By MATTHEW BARAKAT Associated Press
ALEXANDRIA, Va. (AP) — Federico Motka’s abductors greeted him in English after he and his colleagues were kidnapped near a refugee camp on the Turkish border: “Welcome to Syria, you mutt.”
For the Italian aid worker, it was the beginning of 14 months of brutality at the hands of the Islamic State.
Motka testified about the ordeal Thursday at the terrorism trial of El Shafee Elsheikh, a British national charged with taking a leading role in an Islamic State kidnapping scheme that took more than 20 Westerners hostage between 2012 and 2015.
Four Americans — journalists James Foley and Steven Sotloff and aid workers Peter Kassig and Kayla Mueller — were among them. Foley, Sotloff and Kassig were decapitated. Mueller was forced into slavery and raped repeatedly by the Islamic State’s leader, Abu Bakr al-Baghdadi, before she too was killed.
Motka is the first surviving hostage to testify at Elsheikh’s trial in Alexandria, Virginia.
Born in Trieste, Italy, Motka said he spent much of his childhood in the Middle East and went to boarding school in England. He was an aid worker surveying the needs of refugee camps in March 2013 when he and a colleague, Briton David Haines, were captured and taken hostage.
Motka testified that for the first month of captivity, he was only only occasionally mistreated, but that mistreatment frequently came at the hands of three captors hostages dubbed “the Beatles” because of their British accents. They learned to speak surreptitiously about their captors, who wore mask and took pains to conceal their identity, since they never knew what would set them off. A dispute over bathroom hygiene prompted a particularly intense beating, he said.
“They said I was a posh wanker because I went to boarding school,” Motka testified. “They said I was arrogant, and they were going to take me down a peg.”
Motka’s use of the term “posh wanker” set off a brief period of uncomfortable laughter in the courtroom, when the judge interrupted and asked what the phrase means, forcing Motka to explain the term’s vulgar meaning in British idiom.
The British accents and phraseology are an important part of the case, though, as prosecutors seek to prove that Elsheikh is indeed one of the Beatles who tortured hostages, even though the Beatles took great pains to conceal their faces. Motka testified that there were at least three Britons in the group of captors, and the hostages nicknamed them “John,” “George” and “Ringo.”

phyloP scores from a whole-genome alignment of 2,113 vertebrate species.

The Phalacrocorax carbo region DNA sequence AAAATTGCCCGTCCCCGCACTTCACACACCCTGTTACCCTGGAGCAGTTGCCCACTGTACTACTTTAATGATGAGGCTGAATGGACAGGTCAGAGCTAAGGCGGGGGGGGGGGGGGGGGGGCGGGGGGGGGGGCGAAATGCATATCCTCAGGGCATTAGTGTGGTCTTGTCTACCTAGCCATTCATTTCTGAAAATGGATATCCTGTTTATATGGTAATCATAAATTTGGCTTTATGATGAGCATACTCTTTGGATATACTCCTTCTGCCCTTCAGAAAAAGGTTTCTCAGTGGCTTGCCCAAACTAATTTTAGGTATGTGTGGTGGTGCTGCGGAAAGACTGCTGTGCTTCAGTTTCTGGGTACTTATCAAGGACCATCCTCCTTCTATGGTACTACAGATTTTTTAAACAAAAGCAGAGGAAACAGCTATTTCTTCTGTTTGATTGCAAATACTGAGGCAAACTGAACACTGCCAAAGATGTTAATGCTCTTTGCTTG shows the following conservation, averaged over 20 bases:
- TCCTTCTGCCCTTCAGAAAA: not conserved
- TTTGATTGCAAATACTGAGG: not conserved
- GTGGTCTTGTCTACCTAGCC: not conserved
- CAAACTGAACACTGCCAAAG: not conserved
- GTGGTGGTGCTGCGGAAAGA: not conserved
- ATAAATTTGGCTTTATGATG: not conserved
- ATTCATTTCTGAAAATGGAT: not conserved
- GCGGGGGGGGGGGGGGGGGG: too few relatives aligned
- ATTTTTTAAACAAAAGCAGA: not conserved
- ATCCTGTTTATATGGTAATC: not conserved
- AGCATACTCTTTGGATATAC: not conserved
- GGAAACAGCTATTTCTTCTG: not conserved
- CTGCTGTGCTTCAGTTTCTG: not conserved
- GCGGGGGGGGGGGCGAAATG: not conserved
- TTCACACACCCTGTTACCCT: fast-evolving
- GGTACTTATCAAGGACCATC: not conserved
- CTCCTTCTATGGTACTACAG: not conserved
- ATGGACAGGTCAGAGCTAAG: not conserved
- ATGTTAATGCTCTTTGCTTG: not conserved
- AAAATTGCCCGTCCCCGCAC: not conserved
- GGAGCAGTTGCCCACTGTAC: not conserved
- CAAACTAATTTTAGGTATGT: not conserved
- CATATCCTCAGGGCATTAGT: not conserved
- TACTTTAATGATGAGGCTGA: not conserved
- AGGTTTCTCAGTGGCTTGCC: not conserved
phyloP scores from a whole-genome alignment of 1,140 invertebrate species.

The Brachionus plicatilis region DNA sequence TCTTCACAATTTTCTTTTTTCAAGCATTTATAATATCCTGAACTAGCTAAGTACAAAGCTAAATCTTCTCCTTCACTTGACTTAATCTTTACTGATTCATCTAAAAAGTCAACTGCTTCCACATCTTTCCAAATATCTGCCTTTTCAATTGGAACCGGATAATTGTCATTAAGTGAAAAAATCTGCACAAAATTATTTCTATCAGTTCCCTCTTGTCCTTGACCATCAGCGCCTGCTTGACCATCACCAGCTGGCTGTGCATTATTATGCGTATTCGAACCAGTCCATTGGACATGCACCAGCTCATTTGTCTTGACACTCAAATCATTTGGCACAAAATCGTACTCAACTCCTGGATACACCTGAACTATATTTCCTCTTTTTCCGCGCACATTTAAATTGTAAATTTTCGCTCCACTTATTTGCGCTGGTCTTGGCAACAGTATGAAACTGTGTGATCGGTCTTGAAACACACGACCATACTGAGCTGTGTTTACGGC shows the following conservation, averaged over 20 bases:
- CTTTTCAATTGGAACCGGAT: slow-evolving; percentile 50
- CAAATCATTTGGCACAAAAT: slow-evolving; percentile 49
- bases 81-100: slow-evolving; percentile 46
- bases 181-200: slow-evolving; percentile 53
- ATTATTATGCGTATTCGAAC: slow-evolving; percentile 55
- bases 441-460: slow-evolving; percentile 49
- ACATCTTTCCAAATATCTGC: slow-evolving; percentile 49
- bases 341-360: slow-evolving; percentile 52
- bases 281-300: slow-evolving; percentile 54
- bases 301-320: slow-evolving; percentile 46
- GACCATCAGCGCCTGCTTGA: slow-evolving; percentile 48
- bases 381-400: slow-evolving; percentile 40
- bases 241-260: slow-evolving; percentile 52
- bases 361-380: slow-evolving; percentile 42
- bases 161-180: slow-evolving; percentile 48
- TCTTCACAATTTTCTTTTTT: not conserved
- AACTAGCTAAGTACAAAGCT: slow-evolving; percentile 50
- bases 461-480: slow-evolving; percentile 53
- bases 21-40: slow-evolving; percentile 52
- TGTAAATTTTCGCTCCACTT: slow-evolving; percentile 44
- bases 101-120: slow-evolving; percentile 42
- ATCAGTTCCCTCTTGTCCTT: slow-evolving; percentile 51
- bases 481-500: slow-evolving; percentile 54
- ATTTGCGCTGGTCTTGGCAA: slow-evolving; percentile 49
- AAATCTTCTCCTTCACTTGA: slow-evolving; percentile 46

Life became far worse about a month into his captivity when he was blamed for a Syrian captive’s efforts to escape from an adjacent cell.
He was beaten that night with a rubber cable for an hour, and transferred to a facility the hostages dubbed “the box.” He was warned before the transfer: “You don’t know punishment yet.”
He said he and other hostages at the box then endured a lengthy “regime of punishment” that included regular beatings and forced stress positions. “George,” another man named Abu Mohamed and a third nicknamed “the punisher” regularly tortured them, Motka said.
“They played lots of games with us,” Motka said, maintaining composure as he clearly struggled with the emotions of describing his captivity. “They gave us dog names. We needed to come and immediately respond” to the dog name to avoid a beating.
Motka was not released until May 25, 2014. His 14 months in captivity were the longest of any hostage in the group.
Prosecutors have said in court that Elshiekh is the one who was nicknamed Ringo.
Defense lawyers, though, have highlighted the difficulties that hostages have in formally identifying each of their captors, who routinely wore masks that covered all but their eyes.
In opening statements, prosecutors referenced only three British nationals — Elsheikh, his longtime friend Alexenda Kotey, and Mohammed Emwazi, who frequently carried out the role of executioner and was known as “Jihadi John.”
Emwazi was killed in a drone strike, and Kotey was captured alongside Elsheikh and also brought to Virginia to face trial. Kotey pleaded guilty last year in a plea bargain that calls for a life sentence.
Jurors also heard testimony Thursday from Danish hostage negotiator Jens Serup, who testified about prolonged efforts to secure the release of Daniel Rye Ottosen in exchange for 2 million euros.
The jury saw photos of huge bruises on Ottosen’s arm and back after he was finally released. Serup testified that the captors told Ottosen the beating was a “farewell present not to forget them.”